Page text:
The Opal Mines at Coober Pedy, Australia—1976
When we took our first group to South Australia in 1976, Rodney Fox arranged a flight to Coober Pedy. These remote locations in the center of Australia are very remote, very hot and completely barren. As we flew over the vast swaths of emptiness, the pilot told us about the roads, which were basically double ruts cut by truck tires going in straight lines from remote stations to the coast. Trucks barreling on the long straighaways (up to one hundred miles) would sometimes have sleeping drivers at the wheel, he said.
Then we cruised in over Coober Pedy the locations of the opal seams were apparent. The shafts down to the 70-foot level were drilled everywhere, and huge piles of tailings told us exactly what was being done in the seam.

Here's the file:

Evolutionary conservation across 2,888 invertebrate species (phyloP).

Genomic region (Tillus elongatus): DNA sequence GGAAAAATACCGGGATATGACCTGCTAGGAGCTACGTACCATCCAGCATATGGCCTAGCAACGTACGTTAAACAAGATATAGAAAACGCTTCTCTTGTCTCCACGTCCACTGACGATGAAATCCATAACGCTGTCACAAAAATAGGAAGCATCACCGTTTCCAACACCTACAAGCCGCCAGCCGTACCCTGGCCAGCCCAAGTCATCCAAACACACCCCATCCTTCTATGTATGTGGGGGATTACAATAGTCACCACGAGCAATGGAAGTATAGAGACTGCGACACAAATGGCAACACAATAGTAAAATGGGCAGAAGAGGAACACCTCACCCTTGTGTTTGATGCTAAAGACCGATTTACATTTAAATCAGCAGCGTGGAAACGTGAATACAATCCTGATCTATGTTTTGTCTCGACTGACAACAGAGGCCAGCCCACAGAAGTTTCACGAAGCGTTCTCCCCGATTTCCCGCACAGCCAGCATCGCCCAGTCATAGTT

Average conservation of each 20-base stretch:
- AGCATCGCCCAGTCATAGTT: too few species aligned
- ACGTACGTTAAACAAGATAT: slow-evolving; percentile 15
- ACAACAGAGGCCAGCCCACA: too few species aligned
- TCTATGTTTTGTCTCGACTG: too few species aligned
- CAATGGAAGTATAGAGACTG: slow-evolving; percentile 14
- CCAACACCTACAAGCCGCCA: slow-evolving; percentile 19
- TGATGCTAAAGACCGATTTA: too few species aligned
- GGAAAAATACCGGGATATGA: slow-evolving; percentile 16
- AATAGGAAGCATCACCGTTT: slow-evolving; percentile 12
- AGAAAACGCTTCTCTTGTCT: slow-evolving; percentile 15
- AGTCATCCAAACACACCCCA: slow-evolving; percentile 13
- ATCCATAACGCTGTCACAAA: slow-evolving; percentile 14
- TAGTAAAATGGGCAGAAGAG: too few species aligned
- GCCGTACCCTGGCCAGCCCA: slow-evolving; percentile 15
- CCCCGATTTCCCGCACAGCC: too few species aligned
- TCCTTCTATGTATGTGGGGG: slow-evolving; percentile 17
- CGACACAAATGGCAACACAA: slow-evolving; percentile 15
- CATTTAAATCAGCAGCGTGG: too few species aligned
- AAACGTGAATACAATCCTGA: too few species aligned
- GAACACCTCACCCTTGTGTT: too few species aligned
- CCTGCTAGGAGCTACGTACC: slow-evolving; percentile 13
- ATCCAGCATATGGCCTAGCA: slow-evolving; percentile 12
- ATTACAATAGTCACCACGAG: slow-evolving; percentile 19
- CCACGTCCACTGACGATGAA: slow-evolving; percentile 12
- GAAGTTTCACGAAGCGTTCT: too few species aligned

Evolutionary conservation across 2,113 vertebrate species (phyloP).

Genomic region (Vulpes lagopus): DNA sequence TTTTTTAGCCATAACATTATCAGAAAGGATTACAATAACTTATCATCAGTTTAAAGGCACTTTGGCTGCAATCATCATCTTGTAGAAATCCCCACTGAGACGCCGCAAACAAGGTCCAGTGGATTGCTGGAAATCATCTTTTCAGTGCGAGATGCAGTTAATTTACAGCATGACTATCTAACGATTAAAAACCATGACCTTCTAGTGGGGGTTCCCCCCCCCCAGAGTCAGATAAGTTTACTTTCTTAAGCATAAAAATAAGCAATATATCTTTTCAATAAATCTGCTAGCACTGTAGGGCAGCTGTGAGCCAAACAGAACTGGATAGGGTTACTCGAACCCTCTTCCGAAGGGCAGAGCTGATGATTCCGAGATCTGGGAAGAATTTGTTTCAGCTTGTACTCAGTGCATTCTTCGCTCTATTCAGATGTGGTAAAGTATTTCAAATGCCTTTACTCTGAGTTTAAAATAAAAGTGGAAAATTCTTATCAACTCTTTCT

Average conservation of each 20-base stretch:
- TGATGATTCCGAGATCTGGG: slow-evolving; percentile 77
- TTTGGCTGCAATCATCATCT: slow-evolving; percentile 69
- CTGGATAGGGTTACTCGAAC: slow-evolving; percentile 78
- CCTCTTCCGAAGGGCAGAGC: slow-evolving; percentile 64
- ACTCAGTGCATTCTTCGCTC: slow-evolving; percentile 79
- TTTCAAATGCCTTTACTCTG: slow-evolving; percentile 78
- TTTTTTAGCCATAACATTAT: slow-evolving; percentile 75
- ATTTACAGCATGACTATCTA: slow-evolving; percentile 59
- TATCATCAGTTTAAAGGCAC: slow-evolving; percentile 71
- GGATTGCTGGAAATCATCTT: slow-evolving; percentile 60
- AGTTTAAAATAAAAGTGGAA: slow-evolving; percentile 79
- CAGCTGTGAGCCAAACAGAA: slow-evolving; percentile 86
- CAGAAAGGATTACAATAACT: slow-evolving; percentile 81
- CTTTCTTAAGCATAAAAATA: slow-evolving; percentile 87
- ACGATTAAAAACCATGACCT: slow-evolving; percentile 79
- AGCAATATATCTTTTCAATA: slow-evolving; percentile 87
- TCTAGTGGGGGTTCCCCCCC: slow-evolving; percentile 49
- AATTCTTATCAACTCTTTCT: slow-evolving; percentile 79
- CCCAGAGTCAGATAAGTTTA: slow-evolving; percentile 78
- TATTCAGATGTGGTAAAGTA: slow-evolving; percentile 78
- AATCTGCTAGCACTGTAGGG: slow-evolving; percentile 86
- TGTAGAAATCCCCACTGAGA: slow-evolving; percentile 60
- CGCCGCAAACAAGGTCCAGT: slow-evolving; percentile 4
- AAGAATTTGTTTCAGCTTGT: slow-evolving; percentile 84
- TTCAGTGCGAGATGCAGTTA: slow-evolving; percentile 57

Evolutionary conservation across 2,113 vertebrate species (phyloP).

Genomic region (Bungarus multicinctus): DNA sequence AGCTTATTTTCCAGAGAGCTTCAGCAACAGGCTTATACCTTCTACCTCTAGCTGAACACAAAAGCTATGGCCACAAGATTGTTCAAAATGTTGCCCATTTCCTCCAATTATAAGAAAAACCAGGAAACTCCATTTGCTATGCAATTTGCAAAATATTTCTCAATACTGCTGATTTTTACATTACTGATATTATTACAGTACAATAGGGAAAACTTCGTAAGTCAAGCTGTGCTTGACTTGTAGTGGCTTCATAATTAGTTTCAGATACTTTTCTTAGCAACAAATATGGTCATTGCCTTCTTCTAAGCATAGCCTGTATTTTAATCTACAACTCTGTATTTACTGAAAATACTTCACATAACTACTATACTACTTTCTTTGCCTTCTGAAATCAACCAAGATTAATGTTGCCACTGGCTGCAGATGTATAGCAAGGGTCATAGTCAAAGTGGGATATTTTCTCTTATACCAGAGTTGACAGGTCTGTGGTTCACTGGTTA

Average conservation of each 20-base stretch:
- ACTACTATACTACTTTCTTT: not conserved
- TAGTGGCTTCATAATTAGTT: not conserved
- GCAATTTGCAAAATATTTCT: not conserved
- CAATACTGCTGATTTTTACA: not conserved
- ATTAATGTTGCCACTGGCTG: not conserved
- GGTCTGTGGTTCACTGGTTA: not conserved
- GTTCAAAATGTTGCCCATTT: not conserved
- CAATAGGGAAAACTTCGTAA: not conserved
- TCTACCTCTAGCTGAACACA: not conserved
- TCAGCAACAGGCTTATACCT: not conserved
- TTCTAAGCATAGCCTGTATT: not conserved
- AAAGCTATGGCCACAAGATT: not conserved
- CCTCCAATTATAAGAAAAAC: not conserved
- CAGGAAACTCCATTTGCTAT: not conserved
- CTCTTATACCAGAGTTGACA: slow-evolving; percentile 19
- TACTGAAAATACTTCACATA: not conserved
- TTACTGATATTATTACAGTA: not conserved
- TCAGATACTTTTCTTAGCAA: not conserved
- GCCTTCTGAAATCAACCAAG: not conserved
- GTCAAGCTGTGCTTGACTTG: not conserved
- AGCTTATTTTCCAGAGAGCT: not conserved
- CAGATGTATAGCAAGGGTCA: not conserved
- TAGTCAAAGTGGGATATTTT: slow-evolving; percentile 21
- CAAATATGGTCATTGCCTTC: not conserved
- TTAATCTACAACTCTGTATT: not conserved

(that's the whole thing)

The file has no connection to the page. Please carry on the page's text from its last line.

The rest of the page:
We visited one of the miners in his extremely comfortable, cool and carpeted cave house (front door shown in the photo gallery). The same machines used to mine the seams of opal were used to build the homes.
When we donned hard hats and went down the shaft on bosun’s chairs, our group members were dazzled by the thought of opal in the walls next to them. Each grabbed a pickaxe and attacked the walls with gusto.
Our host had hit a good strike a week before we arrived, but we didn’t find any opals of value. How do they keep the ceiling from collapsing? By carving out long hallways, leaving enough stone between aisles to support the 70 feet of earth above our heads.
As the price of opal soared, miners had to cope with thieves in the night, stealing the tailings to recover the small amount of opal chips in the scrap stone.
An unforgettable adventure, to be cherished for a lifetime!
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